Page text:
Just before Christmas, Russian President Dmitrii Medvedev’s Council on the Development of Civil Society and Human Rights recommended that the December 2010 conviction of Yukos-Oil-CEO-now-prisoner Mikhail Khodorkovsky be annulled. That announcement (unfortunately, only available in Russian, but reported by the BBC, among others) coincides with massive street protests not seen in Russia since shortly before Christmas 1991, when the Soviet Union collapsed.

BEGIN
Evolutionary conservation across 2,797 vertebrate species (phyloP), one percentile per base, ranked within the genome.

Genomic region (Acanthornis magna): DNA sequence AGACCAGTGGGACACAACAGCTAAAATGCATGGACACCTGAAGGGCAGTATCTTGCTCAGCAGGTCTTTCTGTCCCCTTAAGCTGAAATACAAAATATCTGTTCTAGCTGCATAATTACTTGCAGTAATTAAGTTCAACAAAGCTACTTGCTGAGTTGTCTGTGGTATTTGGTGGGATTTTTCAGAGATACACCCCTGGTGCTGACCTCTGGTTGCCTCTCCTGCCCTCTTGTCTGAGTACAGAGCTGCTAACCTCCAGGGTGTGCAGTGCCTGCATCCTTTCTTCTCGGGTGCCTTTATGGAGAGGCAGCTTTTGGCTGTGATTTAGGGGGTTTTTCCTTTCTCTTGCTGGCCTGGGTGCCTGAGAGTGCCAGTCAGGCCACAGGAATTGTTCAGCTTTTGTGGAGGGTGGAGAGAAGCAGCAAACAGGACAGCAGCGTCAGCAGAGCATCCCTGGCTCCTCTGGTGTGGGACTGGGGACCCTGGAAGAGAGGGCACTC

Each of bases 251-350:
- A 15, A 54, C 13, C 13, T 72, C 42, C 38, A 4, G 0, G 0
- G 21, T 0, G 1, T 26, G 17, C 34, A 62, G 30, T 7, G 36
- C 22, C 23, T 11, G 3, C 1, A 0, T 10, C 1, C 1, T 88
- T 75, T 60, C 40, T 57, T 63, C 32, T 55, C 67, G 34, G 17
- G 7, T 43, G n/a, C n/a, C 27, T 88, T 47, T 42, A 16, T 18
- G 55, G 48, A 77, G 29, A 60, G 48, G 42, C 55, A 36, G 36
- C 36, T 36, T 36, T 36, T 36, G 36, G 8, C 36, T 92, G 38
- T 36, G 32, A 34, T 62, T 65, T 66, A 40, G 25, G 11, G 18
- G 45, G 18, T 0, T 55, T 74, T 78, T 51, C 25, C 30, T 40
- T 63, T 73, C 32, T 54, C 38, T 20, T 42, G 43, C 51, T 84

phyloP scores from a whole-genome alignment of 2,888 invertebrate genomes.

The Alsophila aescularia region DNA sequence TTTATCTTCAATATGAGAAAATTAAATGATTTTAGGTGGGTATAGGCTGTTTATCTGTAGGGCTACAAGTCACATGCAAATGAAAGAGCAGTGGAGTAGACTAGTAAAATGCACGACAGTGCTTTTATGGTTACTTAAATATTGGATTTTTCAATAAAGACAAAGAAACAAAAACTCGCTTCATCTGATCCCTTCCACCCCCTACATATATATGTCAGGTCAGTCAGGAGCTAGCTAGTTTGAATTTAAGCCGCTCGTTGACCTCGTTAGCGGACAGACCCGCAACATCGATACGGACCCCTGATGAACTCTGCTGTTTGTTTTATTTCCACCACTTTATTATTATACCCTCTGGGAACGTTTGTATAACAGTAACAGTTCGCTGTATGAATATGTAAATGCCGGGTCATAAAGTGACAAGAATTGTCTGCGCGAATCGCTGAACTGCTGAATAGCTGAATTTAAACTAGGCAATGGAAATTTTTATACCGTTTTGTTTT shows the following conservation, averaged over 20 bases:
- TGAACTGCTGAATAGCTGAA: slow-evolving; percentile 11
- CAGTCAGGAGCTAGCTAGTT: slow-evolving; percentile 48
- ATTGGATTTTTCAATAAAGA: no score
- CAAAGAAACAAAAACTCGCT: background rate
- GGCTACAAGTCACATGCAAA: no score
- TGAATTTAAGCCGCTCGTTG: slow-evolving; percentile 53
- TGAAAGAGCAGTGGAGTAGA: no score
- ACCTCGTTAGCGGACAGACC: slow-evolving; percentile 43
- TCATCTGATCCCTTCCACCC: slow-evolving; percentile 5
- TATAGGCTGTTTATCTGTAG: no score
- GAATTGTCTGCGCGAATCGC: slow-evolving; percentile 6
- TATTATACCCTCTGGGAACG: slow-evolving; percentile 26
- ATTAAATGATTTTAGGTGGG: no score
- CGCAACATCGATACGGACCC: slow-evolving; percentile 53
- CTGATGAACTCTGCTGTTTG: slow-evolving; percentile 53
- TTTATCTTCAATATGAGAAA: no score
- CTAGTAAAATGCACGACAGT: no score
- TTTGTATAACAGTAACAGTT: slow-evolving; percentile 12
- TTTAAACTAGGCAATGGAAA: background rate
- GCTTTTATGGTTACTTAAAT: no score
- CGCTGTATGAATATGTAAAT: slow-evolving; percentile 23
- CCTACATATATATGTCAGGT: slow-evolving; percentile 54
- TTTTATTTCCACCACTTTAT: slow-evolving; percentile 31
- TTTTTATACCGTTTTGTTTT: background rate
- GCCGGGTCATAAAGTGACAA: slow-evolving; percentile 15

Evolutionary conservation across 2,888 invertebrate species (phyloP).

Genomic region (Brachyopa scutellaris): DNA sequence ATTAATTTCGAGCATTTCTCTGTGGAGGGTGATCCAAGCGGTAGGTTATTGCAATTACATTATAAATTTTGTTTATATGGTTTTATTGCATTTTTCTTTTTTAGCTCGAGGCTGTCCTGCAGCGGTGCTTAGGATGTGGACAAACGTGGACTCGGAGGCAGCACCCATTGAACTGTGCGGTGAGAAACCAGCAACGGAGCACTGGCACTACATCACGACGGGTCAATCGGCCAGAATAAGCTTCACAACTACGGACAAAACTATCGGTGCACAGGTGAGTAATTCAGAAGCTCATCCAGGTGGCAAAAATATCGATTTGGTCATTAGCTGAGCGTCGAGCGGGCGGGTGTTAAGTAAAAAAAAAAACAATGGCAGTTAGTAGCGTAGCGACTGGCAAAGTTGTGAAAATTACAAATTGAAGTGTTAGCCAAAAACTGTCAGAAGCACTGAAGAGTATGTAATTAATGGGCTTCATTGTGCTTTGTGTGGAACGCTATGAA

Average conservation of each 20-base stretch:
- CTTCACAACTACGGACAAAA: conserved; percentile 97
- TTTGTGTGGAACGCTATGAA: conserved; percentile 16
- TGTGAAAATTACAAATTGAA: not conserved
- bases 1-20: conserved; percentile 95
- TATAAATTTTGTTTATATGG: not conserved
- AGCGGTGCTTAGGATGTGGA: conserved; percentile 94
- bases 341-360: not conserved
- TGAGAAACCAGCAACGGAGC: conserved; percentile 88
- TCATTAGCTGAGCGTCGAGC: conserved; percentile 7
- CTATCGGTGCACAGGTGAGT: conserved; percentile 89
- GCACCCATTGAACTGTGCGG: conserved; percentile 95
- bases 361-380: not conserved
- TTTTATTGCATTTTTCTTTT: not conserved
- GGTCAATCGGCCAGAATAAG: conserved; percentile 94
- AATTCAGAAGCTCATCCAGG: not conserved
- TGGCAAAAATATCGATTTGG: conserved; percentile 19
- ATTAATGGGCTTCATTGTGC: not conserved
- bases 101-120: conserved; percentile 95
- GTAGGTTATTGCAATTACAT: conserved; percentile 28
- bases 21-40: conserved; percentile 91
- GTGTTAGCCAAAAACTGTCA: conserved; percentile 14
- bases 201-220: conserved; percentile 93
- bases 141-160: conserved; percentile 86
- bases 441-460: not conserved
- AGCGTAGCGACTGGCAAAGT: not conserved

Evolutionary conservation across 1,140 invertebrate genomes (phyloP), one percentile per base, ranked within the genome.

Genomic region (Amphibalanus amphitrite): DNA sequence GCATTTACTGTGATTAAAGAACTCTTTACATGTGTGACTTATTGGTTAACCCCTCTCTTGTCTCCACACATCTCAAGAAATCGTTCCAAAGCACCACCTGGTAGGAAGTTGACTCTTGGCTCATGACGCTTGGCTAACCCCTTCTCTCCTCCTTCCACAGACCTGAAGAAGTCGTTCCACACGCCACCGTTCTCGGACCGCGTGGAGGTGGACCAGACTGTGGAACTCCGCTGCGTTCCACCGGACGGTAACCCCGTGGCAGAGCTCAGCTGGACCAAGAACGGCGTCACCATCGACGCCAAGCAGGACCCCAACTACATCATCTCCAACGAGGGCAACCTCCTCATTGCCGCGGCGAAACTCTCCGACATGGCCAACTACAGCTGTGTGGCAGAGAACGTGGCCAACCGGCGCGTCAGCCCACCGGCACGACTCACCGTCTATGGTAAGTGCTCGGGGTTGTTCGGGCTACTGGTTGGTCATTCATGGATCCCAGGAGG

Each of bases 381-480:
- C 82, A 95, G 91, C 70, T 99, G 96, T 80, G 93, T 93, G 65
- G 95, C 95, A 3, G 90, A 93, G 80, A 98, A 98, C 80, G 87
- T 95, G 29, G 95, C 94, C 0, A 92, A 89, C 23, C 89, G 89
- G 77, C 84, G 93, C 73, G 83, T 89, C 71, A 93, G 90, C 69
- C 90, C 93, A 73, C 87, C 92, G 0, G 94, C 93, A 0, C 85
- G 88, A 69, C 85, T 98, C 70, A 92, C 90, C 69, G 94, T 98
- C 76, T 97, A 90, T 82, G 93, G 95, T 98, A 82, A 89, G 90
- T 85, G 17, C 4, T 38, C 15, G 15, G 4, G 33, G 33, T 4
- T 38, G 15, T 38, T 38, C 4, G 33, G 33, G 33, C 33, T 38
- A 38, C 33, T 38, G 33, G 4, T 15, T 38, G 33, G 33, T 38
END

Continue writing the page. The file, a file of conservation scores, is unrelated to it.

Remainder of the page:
The Council’s recommendation was based on a 427-page report on Khodorkovsky’s conviction that the Council gave to President Medvedev. The report contained the analysis of nine scholars that the Council selected last spring from Russia, Germany, the Netherlands, and the United States. I was the American contributor. The report on the Council’s website is in Russian, but you can find an English-version of my portion of the document here.
The Khodorkovsky case will be the focus of a “hot topics” panel on Friday morning, January 6, at 10:30 at the AALS Conference in Washington D.C. How does the case relate to the recent protests in Russia? What does it say about the rule of law in Russia and prospects for reform? Come to the panel and find out!